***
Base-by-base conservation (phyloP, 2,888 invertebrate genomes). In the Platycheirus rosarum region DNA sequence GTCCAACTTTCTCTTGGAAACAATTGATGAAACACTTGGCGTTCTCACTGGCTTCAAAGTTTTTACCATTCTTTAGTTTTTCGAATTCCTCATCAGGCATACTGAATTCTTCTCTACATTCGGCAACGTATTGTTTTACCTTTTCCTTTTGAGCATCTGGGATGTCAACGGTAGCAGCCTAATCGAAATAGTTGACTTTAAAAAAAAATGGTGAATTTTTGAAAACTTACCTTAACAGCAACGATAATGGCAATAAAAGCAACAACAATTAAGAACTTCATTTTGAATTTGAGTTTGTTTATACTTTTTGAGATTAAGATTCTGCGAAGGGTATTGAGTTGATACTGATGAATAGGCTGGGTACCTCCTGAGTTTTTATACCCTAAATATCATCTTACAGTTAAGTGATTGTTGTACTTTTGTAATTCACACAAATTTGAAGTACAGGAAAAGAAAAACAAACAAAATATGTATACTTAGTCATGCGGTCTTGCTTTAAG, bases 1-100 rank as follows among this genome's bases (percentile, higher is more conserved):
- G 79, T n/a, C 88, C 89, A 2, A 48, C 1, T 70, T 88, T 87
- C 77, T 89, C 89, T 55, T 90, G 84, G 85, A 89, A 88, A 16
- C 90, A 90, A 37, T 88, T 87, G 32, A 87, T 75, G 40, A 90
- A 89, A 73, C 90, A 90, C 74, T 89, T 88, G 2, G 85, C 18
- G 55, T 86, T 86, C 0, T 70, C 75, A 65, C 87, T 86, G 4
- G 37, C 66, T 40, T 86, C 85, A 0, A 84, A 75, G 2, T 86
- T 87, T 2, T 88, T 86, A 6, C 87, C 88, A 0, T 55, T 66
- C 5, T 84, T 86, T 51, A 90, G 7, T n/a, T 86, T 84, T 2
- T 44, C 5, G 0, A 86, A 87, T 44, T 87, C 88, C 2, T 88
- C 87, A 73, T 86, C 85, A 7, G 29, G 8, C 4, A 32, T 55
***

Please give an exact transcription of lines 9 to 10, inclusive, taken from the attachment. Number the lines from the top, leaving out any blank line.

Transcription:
- C 5, T 84, T 86, T 51, A 90, G 7, T n/a, T 86, T 84, T 2
- T 44, C 5, G 0, A 86, A 87, T 44, T 87, C 88, C 2, T 88